Mount Vernon floodwall does its job — save the city

In its first major test since it was built in 2018, the structure along the Skagit River keeps downtown dry despite near-record flooding.

By Jacqueline Allison / Skagit Valley Herald

MOUNT VERNON — Al Lyons remembers stacking sandbags as high as his chin during past flooding in downtown Mount Vernon.

Lyons, who opened Lyons Furniture in 1993, said he placed no sandbags around his store during last week’s near-record flooding. He was confident the downtown floodwall would hold back a surging Skagit River.

“It was miraculous,” he said. “(The floodwall) did everything it was supposed to do, and I couldn’t have been happier.”

The floodwall — completed in 2018 — survived its first major test last week, preventing potentially devastating downtown flooding.

The Skagit River crested at 36.9 feet early Tuesday morning — the second worst flooding in Mount Vernon since 1990, when the river crested at 37.4 feet, according to historical record.

Other downtown business owners say they are thrilled and relieved the floodwall performed so well.

“The difference between (past) severe floods and this one was literally night and day,” said John Stowe, owner of Work Outfitters. “So big kudos to the floodwall and to the Mount Vernon crew. I was very happy with the situation.”

Dan Wilson, an employee for 27 years at Strauss Jewelers, said the floodwall helped the shop re-open sooner than it otherwise would have.

“We were back in business Tuesday,” he said. “There’s no way that would have happened had the wall not been there.”

Lyons said he was impressed with how quickly the floodwall was assembled.

“The city should be complimented for it,” he said.

City spokesperson Peter Donovan said the city started putting up the floodwall ahead of last weekend after seeing minor — then major — flooding in the forecast.

First, crews installed galvanized steel posts in sections along the Skagit Riverwalk. Next, they stacked horizontal aluminum panels in gaps along the brick wall on the riverwalk.

Donovan said it took a crew of 10 street maintenance employees about 16 hours to install the panels. At that height, the wall could hold back water up to 38 feet.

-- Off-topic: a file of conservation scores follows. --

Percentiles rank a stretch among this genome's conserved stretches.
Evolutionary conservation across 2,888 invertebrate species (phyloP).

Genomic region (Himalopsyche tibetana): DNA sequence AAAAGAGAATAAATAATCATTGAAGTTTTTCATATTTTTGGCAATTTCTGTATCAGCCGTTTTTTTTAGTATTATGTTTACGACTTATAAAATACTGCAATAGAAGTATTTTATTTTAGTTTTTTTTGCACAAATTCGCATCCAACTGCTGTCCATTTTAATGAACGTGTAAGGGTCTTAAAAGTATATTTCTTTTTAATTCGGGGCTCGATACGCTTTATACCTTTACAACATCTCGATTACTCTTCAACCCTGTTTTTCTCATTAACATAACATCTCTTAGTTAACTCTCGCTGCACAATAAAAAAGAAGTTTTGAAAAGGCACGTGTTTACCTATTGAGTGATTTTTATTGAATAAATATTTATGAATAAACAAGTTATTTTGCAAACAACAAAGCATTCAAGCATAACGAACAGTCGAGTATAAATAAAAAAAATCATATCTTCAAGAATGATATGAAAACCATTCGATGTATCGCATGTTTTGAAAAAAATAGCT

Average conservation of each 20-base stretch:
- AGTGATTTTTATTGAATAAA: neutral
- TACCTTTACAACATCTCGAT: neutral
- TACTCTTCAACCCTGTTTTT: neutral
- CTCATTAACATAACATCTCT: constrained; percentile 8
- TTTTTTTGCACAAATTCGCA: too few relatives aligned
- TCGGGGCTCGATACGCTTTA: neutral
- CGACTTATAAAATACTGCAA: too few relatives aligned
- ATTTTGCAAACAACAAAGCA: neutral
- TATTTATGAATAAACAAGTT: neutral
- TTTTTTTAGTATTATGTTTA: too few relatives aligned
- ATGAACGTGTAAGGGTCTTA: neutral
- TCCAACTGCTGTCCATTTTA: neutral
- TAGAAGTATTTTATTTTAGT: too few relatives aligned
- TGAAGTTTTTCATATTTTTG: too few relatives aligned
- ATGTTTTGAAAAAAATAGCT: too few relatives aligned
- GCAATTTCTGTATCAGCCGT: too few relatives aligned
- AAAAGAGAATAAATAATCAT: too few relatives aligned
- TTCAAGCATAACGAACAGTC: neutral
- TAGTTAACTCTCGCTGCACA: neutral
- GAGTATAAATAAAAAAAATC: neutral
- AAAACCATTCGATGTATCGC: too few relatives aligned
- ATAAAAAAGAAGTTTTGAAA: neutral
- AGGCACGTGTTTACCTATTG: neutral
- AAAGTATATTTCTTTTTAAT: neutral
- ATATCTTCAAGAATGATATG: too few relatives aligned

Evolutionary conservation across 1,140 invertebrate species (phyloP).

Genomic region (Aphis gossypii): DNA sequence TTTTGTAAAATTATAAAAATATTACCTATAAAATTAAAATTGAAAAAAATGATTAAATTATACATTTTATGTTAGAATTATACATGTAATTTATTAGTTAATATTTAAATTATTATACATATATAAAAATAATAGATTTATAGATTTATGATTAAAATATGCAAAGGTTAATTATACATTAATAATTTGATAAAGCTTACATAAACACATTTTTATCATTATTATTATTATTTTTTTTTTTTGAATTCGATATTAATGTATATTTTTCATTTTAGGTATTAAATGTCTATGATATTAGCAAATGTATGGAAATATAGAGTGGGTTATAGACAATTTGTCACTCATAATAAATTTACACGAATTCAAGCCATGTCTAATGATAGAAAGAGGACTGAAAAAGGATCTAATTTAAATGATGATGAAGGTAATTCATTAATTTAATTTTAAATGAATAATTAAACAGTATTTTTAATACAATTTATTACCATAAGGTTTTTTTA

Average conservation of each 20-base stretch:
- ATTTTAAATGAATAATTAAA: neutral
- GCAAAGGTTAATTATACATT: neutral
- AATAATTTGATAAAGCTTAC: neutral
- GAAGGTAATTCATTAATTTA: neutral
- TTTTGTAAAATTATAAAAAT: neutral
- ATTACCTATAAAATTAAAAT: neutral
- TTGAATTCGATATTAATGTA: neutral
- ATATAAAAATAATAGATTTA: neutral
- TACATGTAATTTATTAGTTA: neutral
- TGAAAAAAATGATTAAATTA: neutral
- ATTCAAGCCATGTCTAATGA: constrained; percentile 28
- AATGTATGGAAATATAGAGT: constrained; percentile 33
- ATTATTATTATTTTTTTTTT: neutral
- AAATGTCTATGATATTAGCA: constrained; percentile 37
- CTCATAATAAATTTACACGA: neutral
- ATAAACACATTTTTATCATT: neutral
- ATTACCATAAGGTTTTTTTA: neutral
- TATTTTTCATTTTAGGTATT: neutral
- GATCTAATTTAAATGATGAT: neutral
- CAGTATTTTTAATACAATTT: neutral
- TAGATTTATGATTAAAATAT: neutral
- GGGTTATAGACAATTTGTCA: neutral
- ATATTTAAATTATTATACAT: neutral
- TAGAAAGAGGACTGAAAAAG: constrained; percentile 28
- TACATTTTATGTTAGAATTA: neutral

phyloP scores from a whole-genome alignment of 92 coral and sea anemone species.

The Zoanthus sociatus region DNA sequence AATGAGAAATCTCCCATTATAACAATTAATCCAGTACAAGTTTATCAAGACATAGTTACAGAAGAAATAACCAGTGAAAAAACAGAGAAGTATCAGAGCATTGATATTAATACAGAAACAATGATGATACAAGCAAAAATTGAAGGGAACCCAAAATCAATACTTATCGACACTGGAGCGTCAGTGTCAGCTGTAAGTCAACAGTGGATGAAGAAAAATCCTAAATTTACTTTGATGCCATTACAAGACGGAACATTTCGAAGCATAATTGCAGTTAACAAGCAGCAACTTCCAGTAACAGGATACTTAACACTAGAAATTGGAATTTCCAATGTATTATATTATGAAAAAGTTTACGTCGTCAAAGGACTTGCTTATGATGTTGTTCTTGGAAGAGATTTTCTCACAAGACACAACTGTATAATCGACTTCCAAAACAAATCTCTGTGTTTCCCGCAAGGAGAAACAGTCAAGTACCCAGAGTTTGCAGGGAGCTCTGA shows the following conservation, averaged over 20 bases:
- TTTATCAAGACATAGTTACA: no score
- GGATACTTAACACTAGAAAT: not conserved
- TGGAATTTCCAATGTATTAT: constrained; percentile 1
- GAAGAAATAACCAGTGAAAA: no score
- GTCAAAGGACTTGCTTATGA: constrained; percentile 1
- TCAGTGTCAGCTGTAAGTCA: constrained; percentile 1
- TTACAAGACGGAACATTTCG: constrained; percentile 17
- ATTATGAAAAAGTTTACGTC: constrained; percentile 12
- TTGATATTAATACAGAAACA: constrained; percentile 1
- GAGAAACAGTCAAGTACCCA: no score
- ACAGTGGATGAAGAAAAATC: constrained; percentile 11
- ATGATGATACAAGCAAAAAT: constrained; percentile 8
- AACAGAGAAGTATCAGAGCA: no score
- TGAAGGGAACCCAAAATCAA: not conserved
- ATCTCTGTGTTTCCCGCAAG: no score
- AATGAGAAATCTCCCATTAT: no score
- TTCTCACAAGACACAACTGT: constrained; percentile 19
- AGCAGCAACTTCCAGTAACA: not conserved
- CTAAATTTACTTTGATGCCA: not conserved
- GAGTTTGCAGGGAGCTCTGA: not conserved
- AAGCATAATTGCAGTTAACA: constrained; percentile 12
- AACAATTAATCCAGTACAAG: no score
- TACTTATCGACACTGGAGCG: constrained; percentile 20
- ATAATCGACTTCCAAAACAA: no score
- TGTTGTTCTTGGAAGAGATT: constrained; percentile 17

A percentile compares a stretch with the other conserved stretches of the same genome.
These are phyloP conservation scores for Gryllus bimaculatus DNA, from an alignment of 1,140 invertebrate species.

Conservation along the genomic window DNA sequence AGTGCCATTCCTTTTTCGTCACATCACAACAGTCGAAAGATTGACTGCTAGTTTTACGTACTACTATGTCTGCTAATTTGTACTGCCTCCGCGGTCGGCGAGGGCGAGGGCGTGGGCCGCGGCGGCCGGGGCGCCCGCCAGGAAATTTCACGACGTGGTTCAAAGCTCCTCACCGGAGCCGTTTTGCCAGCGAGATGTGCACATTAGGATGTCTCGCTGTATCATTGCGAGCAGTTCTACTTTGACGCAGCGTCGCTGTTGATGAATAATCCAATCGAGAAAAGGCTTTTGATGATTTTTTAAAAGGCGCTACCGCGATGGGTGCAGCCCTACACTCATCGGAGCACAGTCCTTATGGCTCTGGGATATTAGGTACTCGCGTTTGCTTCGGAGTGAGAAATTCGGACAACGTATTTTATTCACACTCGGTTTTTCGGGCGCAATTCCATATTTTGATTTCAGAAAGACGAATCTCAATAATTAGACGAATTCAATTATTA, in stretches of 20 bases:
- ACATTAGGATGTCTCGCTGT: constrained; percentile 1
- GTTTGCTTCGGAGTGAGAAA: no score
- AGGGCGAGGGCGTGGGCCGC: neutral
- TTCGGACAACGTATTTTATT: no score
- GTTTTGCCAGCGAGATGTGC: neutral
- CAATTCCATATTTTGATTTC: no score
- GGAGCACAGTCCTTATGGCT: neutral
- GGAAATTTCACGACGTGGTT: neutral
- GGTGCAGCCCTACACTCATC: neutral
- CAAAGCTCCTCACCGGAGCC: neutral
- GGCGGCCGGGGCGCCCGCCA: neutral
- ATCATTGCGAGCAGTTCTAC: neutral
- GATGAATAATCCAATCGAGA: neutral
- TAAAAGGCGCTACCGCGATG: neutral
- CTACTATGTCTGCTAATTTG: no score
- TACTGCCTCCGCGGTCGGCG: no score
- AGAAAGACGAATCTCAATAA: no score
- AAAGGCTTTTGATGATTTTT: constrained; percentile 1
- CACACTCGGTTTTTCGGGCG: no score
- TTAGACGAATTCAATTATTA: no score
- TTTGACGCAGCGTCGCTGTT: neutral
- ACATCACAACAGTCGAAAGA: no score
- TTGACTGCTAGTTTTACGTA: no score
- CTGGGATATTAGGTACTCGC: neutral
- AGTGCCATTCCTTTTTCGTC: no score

With the river still rising, the city decided — for the first time — to install an additional 3 feet of panels along the entire 1.7-mile wall.

Donovan said the city recruited 10 more employees, five from the parks department and five from the fire department, to complete the job. That took another 16 hours.

With the extra height, the wall could hold back water up to 41 feet — just 4 feet higher than the eventual crest of the river.

Mount Vernon Mayor Jill Boudreau said the city was confident in the wall, though officials still had concerns about how it would actually work during a flood.

“We were thrilled that it worked as it was engineered,” she said.

Three mayors — Boudreau and past mayors Bud Norris and Skye Richendrfer — worked to get the floodwall done. It was built in partnership with Dike District 3.

On Friday, U.S. Sen. Patty Murray visited with local and state officials and Federal Emergency Management Agency (FEMA) representatives to discuss the success of the project.

In 2005, Murray helped secure $200,000 in federal funds to study flood protection in downtown Mount Vernon.

“I did not know that years later I would be standing here and see a downtown that was saved because of this wall behind me,” Murray said in remarks to the press.

She said funding in the infrastructure bill signed by President Joe Biden last week will pay for more projects to protect communities from disasters.

In the short term, Murray said Gov. Jay Inslee is pursuing a federal disaster declaration to help get aid to areas devastated by the flooding.

As water levels started to recede late last week, city crews began dissembling the floodwall and cleaning up the silt the river had brought onto the riverwalk. The city expects to re-open the riverwalk early this week.

While the floodwall has helped protect downtown residents and businesses, the hope is that it will also drive economic investment.

The project’s completion resulted in 223 buildings being removed from the floodplain and a 40% reduction in flood insurance premiums, according to a graphic from FEMA.

“It’s a huge economic tool for the future of our city,” Boudreau said.

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